If you have a lot of equity in your home, you may be tempted to do a cash-out refinance for a large amount. However, it’s important not to drain too much equity from your home. If you take out too much money, you could end up owing more than your home is worth if the housing market declines. Additionally, if interest rates rise, you may not be able to afford the higher monthly payments. Before you decide to do a cash-out refinance, it’s important to talk to a financial advisor and make sure it’s the right decision for you. Taking out too much equity can be risky and may not be the best decision for your financial future. 


So, as we have seen, a cash-out refinance can be a good option if you have equity in your home and you use the extra cash wisely. However, it's important to compare rates and terms from different lenders to make sure you're getting the best deal possible. If you want to do a cash-out refinance, it's also a good idea to talk to a financial advisor first to make sure it's the right decision for you. Thanks for reading. We hope this has been helpful. 

Finance Monthly speaks to Jo Butler, Chief People Officer at ASOS, about the new measures and what else businesses can do to support people during menopause.

What initially prompted ASOS to introduce a policy for staff experiencing menopause? 

"Our mission at ASOS is to give people the confidence to be whoever they want to be. Part of this is recognising that sometimes people will need our support when they’re going through big life changes, transitions or challenges. 

"We wanted to ensure that our people knew we were here for them as a progressive employer, no matter what and every step of the way.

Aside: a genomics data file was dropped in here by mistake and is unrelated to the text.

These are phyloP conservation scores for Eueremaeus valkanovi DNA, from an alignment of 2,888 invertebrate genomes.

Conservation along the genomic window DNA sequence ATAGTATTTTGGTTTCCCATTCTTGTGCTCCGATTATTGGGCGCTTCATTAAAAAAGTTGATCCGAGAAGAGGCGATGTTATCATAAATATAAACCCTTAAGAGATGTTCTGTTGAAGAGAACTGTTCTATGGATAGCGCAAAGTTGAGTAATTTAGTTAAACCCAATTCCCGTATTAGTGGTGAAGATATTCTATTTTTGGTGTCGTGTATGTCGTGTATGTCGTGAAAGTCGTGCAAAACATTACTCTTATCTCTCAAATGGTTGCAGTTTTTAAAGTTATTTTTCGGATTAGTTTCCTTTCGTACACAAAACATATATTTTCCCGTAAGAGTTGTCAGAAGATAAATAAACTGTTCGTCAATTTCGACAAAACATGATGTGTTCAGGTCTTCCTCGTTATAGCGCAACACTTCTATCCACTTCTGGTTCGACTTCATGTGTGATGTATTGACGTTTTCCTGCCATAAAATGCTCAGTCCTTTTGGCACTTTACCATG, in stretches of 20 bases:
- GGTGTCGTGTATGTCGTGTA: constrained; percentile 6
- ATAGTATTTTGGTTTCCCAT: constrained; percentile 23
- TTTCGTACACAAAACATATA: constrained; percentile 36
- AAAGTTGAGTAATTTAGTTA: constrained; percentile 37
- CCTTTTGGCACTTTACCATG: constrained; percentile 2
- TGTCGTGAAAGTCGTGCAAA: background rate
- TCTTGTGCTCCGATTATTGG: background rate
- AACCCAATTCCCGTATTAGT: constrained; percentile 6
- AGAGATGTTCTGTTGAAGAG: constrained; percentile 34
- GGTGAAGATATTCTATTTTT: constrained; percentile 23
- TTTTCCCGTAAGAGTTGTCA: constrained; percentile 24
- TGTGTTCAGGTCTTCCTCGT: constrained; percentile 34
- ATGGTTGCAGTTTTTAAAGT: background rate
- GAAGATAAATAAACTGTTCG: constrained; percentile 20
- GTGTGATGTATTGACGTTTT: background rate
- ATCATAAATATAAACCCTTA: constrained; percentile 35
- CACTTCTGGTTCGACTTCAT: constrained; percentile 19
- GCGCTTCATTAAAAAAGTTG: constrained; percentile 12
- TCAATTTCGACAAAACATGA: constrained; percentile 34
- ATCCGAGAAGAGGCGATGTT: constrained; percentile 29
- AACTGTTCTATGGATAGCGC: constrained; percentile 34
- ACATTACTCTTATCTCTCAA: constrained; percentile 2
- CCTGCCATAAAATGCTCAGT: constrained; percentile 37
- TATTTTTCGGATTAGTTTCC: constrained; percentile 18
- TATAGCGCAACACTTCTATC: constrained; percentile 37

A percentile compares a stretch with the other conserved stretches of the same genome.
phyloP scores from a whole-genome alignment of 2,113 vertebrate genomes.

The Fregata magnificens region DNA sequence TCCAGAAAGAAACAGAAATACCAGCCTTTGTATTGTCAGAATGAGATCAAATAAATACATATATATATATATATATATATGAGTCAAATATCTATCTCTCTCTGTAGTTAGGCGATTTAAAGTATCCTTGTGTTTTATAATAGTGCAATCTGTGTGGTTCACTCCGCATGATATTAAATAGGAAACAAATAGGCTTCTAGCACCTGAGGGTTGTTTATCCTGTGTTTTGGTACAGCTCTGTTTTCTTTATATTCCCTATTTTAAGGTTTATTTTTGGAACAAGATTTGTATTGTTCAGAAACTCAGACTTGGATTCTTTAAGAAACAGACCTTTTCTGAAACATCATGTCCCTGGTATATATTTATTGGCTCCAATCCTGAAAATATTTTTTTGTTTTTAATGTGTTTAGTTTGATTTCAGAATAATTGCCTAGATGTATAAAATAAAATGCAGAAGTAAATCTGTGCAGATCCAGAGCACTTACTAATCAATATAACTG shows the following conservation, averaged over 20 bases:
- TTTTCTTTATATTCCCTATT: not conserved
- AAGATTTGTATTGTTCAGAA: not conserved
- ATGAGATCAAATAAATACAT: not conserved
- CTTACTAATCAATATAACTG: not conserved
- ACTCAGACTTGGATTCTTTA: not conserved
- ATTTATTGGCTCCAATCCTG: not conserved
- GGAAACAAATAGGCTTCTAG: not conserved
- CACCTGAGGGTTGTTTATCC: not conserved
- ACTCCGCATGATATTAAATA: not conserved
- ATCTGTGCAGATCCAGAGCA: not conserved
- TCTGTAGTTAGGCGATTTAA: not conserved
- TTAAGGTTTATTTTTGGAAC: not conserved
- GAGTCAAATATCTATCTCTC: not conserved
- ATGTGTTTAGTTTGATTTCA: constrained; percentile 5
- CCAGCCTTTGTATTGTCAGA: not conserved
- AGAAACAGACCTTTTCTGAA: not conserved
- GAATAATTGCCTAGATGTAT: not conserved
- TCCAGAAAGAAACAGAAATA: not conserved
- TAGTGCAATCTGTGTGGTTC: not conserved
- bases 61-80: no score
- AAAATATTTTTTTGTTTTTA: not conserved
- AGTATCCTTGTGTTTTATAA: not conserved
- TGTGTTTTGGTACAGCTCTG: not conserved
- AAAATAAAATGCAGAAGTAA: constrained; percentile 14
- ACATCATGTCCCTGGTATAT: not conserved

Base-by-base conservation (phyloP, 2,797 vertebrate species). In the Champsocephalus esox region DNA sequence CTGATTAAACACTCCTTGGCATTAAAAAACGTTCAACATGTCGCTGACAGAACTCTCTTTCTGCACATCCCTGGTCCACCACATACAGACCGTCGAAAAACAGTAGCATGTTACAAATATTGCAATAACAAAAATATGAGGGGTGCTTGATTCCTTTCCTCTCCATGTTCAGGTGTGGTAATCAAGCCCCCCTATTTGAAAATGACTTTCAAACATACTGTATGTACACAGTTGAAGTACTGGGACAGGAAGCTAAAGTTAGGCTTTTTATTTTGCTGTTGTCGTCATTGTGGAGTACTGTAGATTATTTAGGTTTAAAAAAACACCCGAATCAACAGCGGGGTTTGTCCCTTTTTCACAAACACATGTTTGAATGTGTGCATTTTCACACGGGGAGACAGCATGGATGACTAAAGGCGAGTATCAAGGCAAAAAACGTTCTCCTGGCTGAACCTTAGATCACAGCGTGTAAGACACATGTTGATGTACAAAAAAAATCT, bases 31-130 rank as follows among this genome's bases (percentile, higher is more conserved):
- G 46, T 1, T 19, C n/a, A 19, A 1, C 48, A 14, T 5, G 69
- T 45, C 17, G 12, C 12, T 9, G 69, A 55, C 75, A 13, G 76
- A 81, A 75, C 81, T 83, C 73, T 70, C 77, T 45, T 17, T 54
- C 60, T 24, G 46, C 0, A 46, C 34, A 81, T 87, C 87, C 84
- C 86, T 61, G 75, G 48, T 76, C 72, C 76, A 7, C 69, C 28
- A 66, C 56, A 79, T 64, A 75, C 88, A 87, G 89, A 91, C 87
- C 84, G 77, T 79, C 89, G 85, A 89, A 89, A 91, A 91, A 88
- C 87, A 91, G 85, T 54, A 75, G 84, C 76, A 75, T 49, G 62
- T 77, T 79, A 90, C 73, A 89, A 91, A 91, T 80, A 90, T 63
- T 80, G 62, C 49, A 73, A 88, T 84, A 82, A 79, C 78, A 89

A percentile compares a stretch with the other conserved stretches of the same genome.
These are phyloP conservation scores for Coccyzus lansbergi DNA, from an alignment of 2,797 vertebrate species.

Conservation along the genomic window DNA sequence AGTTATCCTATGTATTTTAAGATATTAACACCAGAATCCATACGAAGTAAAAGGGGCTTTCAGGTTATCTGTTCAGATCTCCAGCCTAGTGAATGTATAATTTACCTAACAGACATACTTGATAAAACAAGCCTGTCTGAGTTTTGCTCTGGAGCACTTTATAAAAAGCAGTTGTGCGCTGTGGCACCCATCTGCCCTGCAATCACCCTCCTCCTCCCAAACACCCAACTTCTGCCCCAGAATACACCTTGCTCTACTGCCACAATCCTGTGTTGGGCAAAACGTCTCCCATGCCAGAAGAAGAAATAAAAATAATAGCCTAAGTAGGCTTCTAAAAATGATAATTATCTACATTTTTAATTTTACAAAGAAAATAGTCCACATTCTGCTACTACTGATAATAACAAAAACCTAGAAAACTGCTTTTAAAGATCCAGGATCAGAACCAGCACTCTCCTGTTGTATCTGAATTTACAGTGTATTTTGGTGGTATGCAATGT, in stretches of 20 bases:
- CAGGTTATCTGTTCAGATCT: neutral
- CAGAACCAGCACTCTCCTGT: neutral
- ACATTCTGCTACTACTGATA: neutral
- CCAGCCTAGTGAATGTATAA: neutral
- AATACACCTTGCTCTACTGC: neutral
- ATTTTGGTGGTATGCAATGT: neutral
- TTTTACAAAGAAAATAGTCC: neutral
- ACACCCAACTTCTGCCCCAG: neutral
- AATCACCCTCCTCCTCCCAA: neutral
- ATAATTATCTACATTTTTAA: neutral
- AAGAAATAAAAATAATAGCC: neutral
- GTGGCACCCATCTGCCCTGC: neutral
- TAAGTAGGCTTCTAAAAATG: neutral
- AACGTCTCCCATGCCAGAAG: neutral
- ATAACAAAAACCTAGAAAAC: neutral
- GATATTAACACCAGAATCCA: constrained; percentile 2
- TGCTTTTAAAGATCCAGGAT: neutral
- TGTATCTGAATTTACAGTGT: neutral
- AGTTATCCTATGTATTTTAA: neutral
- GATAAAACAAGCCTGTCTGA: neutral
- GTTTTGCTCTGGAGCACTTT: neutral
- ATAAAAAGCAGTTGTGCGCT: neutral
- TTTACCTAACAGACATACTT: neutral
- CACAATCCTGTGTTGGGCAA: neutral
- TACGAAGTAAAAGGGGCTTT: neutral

"Our menopause policy was therefore launched as part of a broader suite of support, including for pregnancy loss, fertility and other life events, including but not limited to gender reassignment, cancer treatment and escaping domestic violence."

Despite menopause being a natural part of many people’s lives, it's still a big taboo, especially in the workplace. Do you think people going through menopause will have the confidence to request the flexible working and other support that ASOS is now offering them? 

“It is something we will need to keep working on, but by openly discussing issues such as the menopause, acknowledging the challenges and experiences people may feel and creating an environment where people feel they can ask for the support they need within a clear framework, we hope to make good progress.

"It’s really important for us that our policies were written with everyone in mind, not just the majority. This is why our new suite of life event policies are gender neutral. The aim of calling this out is not only to directly support our trans and non-binary ASOSers but also to educate and remind our cisgender ASOSers that these issues are universal. For menopause specifically, we also recognise this affects people across the age spectrum”.

Your menopause policy will undoubtedly support and empower many individuals. What else can businesses, large and small, do to support people during menopause?

"We take our role as an inclusive business very seriously and continue to celebrate and promote diversity, equity and inclusion both for our customers and our employees. At a fundamental level all organisations - large and small - can start by creating an open environment where people feel empowered to talk about the issues that matter to them.

Jo Butler, Chief People Officer at ASOS

Jo Butler, Chief People Officer at ASOS - Image courtesy of ASOS

"We have a number of workplace equality networks at ASOS - communities which embrace and celebrate all of our wonderful ASOSers and allies. The networks are places to share, to talk, to ask questions, or just to be seen. They provide a safe space for people to talk about their experiences in a confidential environment, feed into the creation of policies and provide a voice to help guide and shape our approach to these issues.

"We also work closely with a number of external experts in this space, including Inclusive Companies, to help us on our journey to being the most diverse ASOS we can be. Through harnessing best practice and innovation, we want to empower all our people to bring their authentic selves to work, every day, and to drive inclusion for all."

Jason Varney, Corporate Partner at Thomson Snell & Passmore LLP, explores some of the most useful funding sources for business acquisitions.